Shall I Put that in a Box for You?

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Pearls were first appealing to Europeans because of their foreign, desirable qualities, and also because there seemed to be an endless amount of the beautiful jewel. Pearls were the finest gemstone to European royalty, because of their bountiful quantity – royalty could have as many pearls as they like, because they were not hard to come by. (Saunders 251). Jewelry in the Elizabethan era was used differently than it is today; instead of complimenting an outfit or feature, the goal was to create a “dazzling galaxy” of effect (Hazard 110). Thus, stones were often paired with many more stones, with lace, gold, and more. But, jewelry was often more effective or useful as a gift than as an accessory.

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Gift-giving was an extremely important component of respect and social relations for the aristocracy, especially during holidays or special events such as Christmas or New Year’s Day. Gifts were given as wishes to the receiver; rather than saying “Happy Birthday!” or “Congratulations!” like we do with gifts today, aristocracy of the Elizabethan Era gave gifts with the wish of the symbol the item carried. So, if someone gave a woman a pearl as a wedding gift, it was seen as a wish to that woman for successful childbirth.

Jewelry was the most common gift, both in large and small capacities. Smaller gifts often symbolized friendship, appreciation, but large gifts could be given to make the receiver dependent to the giver. (Harper 424).  Gifts were also utilized between the queen and her subjects to solidify relationships, but also to win lawsuits, government positions, or property (Stearn 114).

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Re-gifting was also a unique component to society in the Elizabethan era, but it didn’t carry the same perception that it does today. While today we think of re-gifting as a frowned-upon opportunity to get rid of something we dislike, in the Elizabethan era it was a symbol of respect. Re-gifting wasn’t always used to show displeasure, it could be done to reward someone else, a third party, for their hard work. Re-gifting was showing that third party how much you appreciated them by giving something that someone had picked out for you. (Stearn 116) On the other hand, re-gifting could become a manipulative act. The receiver would be indebted, owing something to the giver, and possibly even the original giver of the exchange. (Stearn 110)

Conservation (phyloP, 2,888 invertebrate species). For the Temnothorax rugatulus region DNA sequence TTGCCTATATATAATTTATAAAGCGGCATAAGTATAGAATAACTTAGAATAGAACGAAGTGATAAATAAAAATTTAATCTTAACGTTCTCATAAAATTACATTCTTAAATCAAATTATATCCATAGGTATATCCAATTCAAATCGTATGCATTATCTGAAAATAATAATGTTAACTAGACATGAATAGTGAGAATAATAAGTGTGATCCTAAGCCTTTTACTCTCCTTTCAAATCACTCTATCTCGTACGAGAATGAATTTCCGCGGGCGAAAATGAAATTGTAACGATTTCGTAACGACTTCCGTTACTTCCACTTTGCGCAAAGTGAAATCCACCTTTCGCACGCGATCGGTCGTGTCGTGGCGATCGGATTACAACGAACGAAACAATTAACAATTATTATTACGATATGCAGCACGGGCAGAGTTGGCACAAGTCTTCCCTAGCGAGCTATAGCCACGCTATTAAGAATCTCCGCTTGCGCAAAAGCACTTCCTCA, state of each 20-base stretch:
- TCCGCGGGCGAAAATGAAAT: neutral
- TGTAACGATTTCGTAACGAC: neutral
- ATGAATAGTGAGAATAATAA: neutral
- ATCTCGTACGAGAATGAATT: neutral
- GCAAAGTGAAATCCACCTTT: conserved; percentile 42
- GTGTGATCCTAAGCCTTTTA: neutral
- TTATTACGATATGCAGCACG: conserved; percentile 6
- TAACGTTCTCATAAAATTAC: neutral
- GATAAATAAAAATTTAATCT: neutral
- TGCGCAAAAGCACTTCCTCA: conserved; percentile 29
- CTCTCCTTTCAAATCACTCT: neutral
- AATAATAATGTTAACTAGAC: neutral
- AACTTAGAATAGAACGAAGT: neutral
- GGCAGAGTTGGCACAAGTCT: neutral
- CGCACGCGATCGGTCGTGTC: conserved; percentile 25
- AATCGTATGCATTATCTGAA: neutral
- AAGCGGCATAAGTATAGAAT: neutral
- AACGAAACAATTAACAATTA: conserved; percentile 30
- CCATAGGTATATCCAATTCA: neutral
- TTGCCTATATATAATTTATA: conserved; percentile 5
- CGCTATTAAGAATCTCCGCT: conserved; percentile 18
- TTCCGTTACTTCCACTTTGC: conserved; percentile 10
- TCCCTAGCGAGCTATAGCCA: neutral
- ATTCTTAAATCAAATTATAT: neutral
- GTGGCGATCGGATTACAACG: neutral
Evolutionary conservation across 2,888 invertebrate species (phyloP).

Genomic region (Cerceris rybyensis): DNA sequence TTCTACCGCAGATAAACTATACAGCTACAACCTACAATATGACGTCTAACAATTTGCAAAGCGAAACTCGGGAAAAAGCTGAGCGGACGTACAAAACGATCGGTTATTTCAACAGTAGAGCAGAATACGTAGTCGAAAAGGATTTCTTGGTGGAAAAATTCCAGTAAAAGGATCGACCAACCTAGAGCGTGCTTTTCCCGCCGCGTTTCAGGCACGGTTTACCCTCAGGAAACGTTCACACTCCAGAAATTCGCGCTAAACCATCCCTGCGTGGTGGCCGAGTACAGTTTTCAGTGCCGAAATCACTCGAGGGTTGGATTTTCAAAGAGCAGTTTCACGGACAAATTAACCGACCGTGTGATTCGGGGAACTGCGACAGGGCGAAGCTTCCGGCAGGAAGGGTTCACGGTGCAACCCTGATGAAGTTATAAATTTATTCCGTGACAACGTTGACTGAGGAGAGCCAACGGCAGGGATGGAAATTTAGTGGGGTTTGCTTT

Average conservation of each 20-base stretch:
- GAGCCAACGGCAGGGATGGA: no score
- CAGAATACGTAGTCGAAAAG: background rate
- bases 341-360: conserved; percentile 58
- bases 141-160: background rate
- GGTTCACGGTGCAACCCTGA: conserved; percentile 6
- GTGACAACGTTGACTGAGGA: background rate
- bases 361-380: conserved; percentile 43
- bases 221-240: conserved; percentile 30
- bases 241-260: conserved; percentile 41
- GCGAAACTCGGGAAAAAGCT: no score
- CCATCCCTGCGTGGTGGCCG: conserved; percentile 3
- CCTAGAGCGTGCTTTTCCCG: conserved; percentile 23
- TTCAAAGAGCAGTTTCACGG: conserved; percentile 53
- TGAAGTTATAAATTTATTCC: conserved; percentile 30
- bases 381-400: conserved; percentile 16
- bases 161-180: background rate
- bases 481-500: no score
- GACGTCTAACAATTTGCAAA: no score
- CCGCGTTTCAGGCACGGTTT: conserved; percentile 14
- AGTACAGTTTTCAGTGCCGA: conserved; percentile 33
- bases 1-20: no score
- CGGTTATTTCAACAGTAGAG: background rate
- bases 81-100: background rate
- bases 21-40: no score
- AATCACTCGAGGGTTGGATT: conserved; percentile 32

Pearls were a big deal to receive, but the next step was just important – how to wear them.


Suggested readings:

  • Harper, Elizabeth. “Pearl in the Context of Fourteenth-Century Gift Economies.” The Chaucer Review 44, no. 4 (2010): 421-439. Accessed November 4, 2015.
  • Hazard, Mary E. Elizabethan Silent Language. Lincoln: University of Nebraska Press, 2000.
  • Saunders, Nicholas J. 1999. “Biographies of brilliance: pearls, transformations of matter and being, c. AD 1492.” World Archaeology 31, no. 2: 243-257. Art Full Text (H.W. Wilson), EBSCOhost. Accessed November 4, 2015.
  • Stearn, Catherine Howey. “Critique or Compliment? Lady Mary Sidney’s 1573 New Year’s Gift to Queen Elizabeth I.” Abstract. Sidney Journal, 2012, 109-27. Accessed November 3, 2015.